User currently offlineN328KF From United States of America, joined May 2004, 6491 posts, RR: 3
Reply 20, posted (8 years 3 weeks 3 days 15 hours ago) and read 12823 times:

Quoting Areopagus (Reply 19):
To help combat that, I suspect Boeing will formally announce the project when it is farther along in its development than usual. They'll hide its budget in publicly announced increased development costs of the 787 and 747-8I.

Well, two things would come from that: 1) The shareholders would revolt for not being told the truth. The SEC would probably get involved. 2) Airbus would shit their pants. Imagine if Boeing said "We have this new 737 replacement ready to ship in six months."



When they call the roll in the Senate, the Senators do not know whether to answer 'Present' or 'Not guilty.' T.Roosevelt
User currently offlineStitch From United States of America, joined Jul 2005, 31240 posts, RR: 85
Reply 21, posted (8 years 3 weeks 3 days 15 hours ago) and read 12772 times:
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Quoting Areopagus (Reply 19):
To help combat that, I suspect Boeing will formally announce the project when it is farther along in its development than usual. They'll hide its budget in publicly announced increased development costs of the 787 and 747-8I.



Quoting N328KF (Reply 20):
Well, two things would come from that: 1) The shareholders would revolt for not being told the truth. The SEC would probably get involved. 2) Airbus would shit their pants.

I admit I don't read all the proxy statements and stuff Boeing sent me when I owned their stock, but do they actually line-item their commercial R&D spend by family and model? Or do they just note "we're spending $X billion this year on research & development, including the 787, 747-8I, and other projects".

If the latter, neither the shareholders nor the SEC have anything to complain about, as Boeing has disclosed the amount of money being spent and they can see how that money affects immediate earnings and could influence future earnings (assuming the monies generate new products to sell).


User currently offlinePlanemaker From Tuvalu, joined Aug 2003, 6341 posts, RR: 34
Reply 22, posted (8 years 3 weeks 3 days 15 hours ago) and read 12728 times:

Quoting N328KF (Reply 20):
Airbus would shit their pants. Imagine if Boeing said "We have this new 737 replacement ready to ship in six months."

But, as you know, is an impossibility since the replacement design hinges almost entirely on new engines.



Nationalism is an infantile disease. It is the measles of mankind. - A. Einstein
User currently offlineStitch From United States of America, joined Jul 2005, 31240 posts, RR: 85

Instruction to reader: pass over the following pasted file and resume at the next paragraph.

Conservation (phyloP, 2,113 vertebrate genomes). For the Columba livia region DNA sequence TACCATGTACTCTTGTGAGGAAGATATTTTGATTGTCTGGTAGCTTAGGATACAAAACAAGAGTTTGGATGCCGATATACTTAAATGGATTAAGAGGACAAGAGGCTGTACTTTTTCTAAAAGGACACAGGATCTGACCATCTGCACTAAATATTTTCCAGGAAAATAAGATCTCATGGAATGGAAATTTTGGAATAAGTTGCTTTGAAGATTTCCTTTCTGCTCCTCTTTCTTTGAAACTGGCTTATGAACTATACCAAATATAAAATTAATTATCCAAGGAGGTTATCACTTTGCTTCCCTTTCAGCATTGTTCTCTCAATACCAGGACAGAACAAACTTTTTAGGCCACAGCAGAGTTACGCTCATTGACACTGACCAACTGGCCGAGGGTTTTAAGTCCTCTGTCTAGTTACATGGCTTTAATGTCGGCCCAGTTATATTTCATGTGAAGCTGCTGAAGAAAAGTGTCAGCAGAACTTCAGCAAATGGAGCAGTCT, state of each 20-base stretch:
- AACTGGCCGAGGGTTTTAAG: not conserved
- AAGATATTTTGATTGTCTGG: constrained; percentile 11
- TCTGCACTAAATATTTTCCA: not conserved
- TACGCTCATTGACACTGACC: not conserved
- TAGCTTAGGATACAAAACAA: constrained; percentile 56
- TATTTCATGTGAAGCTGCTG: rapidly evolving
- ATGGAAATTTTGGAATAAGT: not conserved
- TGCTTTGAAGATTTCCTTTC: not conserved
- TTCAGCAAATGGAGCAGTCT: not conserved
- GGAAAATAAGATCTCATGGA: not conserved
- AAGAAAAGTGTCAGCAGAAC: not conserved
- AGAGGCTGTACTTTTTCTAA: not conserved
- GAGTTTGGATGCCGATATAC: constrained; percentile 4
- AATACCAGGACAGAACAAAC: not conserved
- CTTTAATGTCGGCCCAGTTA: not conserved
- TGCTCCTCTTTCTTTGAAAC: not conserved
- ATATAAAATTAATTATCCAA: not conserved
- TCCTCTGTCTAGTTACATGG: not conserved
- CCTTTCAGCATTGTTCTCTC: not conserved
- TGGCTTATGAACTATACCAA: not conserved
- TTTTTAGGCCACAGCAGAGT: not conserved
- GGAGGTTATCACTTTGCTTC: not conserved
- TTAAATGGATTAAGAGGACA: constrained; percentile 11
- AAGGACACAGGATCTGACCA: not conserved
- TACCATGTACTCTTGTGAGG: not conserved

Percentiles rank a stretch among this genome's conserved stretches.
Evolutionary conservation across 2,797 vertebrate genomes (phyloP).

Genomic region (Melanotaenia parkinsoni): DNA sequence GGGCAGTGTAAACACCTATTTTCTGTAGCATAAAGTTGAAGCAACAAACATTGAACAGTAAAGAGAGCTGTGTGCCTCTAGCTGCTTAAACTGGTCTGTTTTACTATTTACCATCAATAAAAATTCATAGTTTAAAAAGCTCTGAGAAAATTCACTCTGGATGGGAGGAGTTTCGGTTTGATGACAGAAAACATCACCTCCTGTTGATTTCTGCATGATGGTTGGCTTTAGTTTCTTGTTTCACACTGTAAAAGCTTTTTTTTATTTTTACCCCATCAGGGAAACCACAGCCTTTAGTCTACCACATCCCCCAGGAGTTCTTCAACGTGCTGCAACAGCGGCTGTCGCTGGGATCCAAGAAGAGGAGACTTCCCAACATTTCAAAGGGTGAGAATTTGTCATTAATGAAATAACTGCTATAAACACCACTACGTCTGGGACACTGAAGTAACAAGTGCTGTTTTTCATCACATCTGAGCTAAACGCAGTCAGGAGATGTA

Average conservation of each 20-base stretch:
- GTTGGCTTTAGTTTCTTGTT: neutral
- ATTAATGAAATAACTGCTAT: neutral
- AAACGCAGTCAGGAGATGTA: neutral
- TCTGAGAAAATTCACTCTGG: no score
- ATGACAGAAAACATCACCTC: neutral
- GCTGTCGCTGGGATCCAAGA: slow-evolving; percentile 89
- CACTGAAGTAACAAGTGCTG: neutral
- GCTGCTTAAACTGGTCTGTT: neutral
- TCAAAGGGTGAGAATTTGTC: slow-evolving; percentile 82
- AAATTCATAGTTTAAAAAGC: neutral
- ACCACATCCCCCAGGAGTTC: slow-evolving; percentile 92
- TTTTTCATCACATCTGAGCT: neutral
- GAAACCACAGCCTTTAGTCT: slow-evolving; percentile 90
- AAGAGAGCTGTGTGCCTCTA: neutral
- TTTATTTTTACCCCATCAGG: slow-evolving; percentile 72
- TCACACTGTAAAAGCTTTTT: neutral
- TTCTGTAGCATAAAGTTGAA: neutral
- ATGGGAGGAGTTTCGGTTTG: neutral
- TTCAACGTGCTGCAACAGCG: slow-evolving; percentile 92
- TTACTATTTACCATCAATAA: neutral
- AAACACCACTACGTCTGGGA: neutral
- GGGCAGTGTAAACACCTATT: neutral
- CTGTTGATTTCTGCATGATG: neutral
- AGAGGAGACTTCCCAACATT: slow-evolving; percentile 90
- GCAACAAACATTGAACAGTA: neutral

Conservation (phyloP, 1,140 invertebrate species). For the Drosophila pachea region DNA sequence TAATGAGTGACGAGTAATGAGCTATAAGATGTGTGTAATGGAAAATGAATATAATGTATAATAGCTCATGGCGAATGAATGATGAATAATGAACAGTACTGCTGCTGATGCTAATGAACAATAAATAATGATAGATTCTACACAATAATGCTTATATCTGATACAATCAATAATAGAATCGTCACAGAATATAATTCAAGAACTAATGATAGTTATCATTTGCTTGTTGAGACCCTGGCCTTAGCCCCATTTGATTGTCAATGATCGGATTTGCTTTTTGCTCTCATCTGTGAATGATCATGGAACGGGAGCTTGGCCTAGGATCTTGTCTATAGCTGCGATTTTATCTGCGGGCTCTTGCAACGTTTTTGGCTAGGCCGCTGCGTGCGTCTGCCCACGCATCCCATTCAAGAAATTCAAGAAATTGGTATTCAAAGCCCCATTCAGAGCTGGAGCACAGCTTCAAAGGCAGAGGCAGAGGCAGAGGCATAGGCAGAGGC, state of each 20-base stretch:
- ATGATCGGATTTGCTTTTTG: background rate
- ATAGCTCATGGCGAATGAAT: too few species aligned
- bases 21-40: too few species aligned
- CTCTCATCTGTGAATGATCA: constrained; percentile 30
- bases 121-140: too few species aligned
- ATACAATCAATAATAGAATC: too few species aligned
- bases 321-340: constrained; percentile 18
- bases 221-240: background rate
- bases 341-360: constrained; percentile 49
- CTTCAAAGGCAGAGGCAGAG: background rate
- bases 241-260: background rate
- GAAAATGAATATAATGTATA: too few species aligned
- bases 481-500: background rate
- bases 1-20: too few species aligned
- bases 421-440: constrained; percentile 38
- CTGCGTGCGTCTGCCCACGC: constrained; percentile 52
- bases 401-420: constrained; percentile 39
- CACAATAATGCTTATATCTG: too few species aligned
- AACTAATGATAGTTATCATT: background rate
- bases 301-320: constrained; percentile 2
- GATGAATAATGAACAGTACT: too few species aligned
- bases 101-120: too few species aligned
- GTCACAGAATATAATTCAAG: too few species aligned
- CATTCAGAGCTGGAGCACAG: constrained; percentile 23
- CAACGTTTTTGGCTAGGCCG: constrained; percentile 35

Reply 23, posted (8 years 3 weeks 3 days 15 hours ago) and read 12698 times:
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Quoting Planemaker (Reply 22):
But, as you know, is an impossibility since the replacement design hinges almost entirely on new engines.

Yet I wonder if it has to. If Boeing can offer the airlines a CFRP Y1 that will last them 100,000 cycles, they may be willing to wait for the engines to come, knowing they can put multiple generations of new engines over the forty-year life of the airframe.

Of course, in such a case, being first would be even more important since, like the 787, you're selling planes that will last perhaps twice as long as the ones you are selling now and can "easily" accept new engines over their life.

Kinda puts a crimp on the future replacement market.  Smile


User currently offlineKeesje From , joined Dec 1969, posts, RR:
Reply 24, posted (8 years 3 weeks 3 days 15 hours ago) and read 12650 times:

Quoting Stitch (Reply 23):
they may be willing to wait for the engines to come, knowing they can put multiple generations of new engines over the forty-year life of the airframe.

Engines can last forever, you just have to replace more & more parts.. Interesting trend in the engine world; to make engines more fuel efficient you can tweak up the temparatures, shortening the time between overhauls..

Aerospace is always a trade-off between conflicting requirements such as weight, costs, efficiency, reliability etc. You can always improve one but..


25 Planemaker : Absolutley. The composite airframe benefits on their own do not justify the costs. Even now, the cost of a 737 (minus engines) over its lifespan is e
26 Osiris30 : You missed what he was saying: If I (an airline) could buy a frame today and know that on the same frame I can simple plop in a new engine every 10-1
27 N328KF : I liken aircraft engines to those perpetual stews. Some of those been around for 100 years. It's doubtful any of the original matter is left over, bu
28 Dw747400 : Besides the ethical issues associated with a publicly traded company doing something like that, it could hurt the product. Boeing needs as much input
29 DAYflyer : So, where are the engine manufacturers in all of this?
30 Post contains images Stitch : Of course, if Boeing's sales folks keep chatting with current and former 737 and 757 operators to ask what they'd like changed... Seriously, neither
31 Planemaker : Many people do not realize that when Boeing unveiled the 7E7 that Boeing had not yet decided on CFRP fuselage and wings.
32 Supa7E7 : Don't forget mighty WN. 737 factoid from wikipedia: "...at any GIVEN TIME, there are over 1,250 737s airborne worldwide." Wow..... that's a lot of fu
33 Dougloid : When I worked for Douglas they bought back the fourth ever DC9 from Republic to see how it was holding up. This was shortly after the Aging Aircraft
34 Ikramerica : This is my thought as well. The hole in their product is the plane between the 739ER and the 783, and that accounts for 1000 previous sales. Now the